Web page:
Cindy J. Osman,New York University,New York,NY,Linda Tewksbury,New York University,New York,NY
Background: OSCEs have become a standard format for teaching and assessing communication skills in undergraduate and graduate medical education. Little has been published on the use of OSCEs in faculty development, in particular as a method to assist faculty in teaching communication skills to trainees.
Objectives: To evaluate the acceptability and effectiveness of a faculty development workshop using a novel OSCE format with faculty working in pairs to develop skills in coaching trainees on challenging communication skills.
Design/Methods: We created two OSCE cases for a faculty development workshop on challenging communication skills: disclosing a medical error and confronting a parent about suspected child abuse. For each case, faculty worked in pairs, with one playing the role of a trainee instructed to take the lead, and the other the supervising faculty. Pairs planned their strategy and then interacted with a standardized patient (SP). After the encounter, faculty and SPs completed formative assessments followed by verbal feedback. The workshop included an initial brief didactic session and group debriefing after the cases. Faculty completed an anonymous workshop assessment, using a Likert scale of 1 (below) to 5 (exceeding expectations). Later, a retrospective pre/post skills self-assessment of teaching and managing challenging communication scenarios was added, using a scale of 1 (Not Effective) to 10 (Effective). Paired t tests were used to analyze the skills self-assessment.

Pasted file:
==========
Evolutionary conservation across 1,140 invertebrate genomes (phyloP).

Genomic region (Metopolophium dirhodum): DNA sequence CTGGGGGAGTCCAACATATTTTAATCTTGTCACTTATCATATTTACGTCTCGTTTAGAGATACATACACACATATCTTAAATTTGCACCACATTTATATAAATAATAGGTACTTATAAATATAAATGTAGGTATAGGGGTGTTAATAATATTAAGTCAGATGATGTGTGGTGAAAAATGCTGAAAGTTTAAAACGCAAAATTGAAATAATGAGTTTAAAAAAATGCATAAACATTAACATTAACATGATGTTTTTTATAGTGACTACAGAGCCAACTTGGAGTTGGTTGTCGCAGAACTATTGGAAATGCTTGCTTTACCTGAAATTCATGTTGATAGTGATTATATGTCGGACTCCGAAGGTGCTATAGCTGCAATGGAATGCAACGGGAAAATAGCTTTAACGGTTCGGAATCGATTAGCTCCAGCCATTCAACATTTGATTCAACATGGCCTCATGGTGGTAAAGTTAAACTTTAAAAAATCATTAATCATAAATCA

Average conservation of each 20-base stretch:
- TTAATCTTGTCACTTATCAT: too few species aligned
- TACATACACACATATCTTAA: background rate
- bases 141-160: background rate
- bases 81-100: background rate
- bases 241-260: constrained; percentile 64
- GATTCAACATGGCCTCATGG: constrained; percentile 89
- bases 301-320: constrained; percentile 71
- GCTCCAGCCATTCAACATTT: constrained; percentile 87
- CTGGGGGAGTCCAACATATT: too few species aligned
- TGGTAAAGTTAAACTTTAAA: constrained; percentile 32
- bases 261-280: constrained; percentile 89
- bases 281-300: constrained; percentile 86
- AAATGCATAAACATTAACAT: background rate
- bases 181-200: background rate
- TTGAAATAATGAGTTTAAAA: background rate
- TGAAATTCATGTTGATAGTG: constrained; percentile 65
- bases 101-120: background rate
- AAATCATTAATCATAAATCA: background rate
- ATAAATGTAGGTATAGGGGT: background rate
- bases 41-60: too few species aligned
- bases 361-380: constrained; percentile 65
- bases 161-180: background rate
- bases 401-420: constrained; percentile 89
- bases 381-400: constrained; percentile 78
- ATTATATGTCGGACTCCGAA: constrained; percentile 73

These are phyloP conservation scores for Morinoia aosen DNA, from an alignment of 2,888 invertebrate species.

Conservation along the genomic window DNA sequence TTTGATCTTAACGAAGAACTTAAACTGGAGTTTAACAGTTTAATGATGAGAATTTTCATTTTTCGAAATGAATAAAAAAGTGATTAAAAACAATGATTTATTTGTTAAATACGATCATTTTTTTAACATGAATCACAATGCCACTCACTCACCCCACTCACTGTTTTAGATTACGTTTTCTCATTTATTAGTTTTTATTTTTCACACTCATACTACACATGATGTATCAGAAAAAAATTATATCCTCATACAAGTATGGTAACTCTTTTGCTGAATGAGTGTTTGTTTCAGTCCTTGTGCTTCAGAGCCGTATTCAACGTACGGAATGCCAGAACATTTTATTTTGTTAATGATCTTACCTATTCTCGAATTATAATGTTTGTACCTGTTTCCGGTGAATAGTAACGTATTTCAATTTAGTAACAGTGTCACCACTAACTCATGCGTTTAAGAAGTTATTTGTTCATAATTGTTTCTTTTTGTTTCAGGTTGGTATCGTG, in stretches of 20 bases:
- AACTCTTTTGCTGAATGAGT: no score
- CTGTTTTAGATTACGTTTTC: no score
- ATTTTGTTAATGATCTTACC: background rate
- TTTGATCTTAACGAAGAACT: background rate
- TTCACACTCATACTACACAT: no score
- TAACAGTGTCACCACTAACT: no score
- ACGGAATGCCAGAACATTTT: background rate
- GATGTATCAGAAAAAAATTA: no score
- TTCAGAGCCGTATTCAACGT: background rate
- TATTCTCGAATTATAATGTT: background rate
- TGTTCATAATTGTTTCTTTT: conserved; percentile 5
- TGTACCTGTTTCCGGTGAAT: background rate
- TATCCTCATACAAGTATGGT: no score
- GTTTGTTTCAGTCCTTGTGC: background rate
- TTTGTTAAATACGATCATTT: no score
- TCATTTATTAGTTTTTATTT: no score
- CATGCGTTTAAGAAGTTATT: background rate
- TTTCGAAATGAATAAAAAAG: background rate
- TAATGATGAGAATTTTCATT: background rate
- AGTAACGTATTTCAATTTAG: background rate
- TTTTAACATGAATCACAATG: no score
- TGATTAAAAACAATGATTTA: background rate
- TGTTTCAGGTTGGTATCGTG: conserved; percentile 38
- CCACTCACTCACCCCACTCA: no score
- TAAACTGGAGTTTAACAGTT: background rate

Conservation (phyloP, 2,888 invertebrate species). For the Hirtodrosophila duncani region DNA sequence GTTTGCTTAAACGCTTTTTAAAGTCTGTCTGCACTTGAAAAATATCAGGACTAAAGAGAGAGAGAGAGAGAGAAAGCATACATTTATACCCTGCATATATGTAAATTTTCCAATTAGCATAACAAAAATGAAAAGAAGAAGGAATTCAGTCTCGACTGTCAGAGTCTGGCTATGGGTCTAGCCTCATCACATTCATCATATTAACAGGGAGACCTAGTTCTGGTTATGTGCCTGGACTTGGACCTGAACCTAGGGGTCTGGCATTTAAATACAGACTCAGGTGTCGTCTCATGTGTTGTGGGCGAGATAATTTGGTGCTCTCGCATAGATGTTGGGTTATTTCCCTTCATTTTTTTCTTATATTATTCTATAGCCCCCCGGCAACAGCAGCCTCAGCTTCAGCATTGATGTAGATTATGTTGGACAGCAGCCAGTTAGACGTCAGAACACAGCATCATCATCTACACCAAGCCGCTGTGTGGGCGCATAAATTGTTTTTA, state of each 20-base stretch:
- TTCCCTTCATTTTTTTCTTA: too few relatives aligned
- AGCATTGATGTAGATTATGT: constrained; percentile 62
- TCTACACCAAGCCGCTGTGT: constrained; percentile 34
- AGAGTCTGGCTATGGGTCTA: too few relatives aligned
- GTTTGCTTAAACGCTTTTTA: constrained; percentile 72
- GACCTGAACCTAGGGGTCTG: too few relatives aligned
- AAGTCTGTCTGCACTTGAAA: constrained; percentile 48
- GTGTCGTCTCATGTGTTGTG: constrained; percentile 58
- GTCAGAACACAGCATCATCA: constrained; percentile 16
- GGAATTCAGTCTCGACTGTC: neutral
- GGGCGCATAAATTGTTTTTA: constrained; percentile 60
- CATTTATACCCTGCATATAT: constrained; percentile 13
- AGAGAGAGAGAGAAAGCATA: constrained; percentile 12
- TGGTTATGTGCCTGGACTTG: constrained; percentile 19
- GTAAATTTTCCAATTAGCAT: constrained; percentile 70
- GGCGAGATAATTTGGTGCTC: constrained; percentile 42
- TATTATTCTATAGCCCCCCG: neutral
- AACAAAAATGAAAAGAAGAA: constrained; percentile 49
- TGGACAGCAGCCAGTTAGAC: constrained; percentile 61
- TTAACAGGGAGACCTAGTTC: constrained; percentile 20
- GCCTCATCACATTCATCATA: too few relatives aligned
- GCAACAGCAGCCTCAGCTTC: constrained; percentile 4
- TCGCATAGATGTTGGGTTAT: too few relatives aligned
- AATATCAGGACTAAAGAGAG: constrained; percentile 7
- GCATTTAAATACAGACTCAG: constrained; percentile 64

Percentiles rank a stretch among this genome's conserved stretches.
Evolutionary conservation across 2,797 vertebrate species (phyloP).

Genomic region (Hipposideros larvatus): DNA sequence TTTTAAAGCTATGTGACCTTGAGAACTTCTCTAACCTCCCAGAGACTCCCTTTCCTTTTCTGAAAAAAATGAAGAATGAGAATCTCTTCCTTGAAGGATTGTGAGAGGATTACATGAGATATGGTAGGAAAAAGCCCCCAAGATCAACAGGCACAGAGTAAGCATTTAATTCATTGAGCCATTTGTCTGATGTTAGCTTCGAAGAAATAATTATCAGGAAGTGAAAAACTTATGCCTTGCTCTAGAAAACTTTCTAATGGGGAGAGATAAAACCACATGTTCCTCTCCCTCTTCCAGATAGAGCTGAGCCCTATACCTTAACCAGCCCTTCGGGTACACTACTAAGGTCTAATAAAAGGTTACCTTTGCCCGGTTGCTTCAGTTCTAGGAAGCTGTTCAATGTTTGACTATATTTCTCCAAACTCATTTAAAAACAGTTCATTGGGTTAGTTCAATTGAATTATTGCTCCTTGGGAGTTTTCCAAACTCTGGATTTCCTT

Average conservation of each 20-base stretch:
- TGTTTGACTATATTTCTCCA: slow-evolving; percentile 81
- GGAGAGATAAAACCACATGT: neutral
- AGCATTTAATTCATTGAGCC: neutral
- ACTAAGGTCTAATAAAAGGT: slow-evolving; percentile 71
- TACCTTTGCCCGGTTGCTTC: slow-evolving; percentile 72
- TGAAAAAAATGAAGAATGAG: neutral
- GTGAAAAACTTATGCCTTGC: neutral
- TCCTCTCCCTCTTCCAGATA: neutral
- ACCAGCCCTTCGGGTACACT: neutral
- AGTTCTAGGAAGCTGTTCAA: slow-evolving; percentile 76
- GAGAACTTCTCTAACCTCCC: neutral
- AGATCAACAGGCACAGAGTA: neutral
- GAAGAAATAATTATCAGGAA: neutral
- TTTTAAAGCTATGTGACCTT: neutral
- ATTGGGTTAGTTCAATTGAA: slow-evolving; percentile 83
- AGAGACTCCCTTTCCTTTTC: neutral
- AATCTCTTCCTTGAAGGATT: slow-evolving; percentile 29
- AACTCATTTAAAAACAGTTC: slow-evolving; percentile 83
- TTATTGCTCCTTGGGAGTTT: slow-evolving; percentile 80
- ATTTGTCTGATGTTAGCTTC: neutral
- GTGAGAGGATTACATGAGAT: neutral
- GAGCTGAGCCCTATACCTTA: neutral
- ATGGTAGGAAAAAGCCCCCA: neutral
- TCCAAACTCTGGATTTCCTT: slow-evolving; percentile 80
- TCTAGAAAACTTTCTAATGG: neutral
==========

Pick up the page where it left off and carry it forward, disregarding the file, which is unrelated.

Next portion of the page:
28 faculty participated in the first faculty development session and 16 in a second, run 12 months later. 40/44 (91%) of faculty completed the workshop assessment. Mean overall rating was 4.7. Faculty rated the cases and SPs as realistic (both 4.8) and the SPs feedback as helpful (4.6).
15/16 (94%) faculty participating in the second session completed the retrospective pre/post skill assessment. Faculty self-report of skills increased in teaching challenging communication skills from mean (SD) 7.3(1.1) to 8.1(1.0) (p<.001) and in managing challenging communication scenarios from 7.5(1.1) to 8.4(0.9) (p<.001).
Our workshop on coaching trainees on challenging communication skills using OSCEs was well received by pediatric faculty. Faculty reported skill improvement in both teaching communication skills and managing challenging communication scenarios. Future studies are needed to measure changes in actual skills.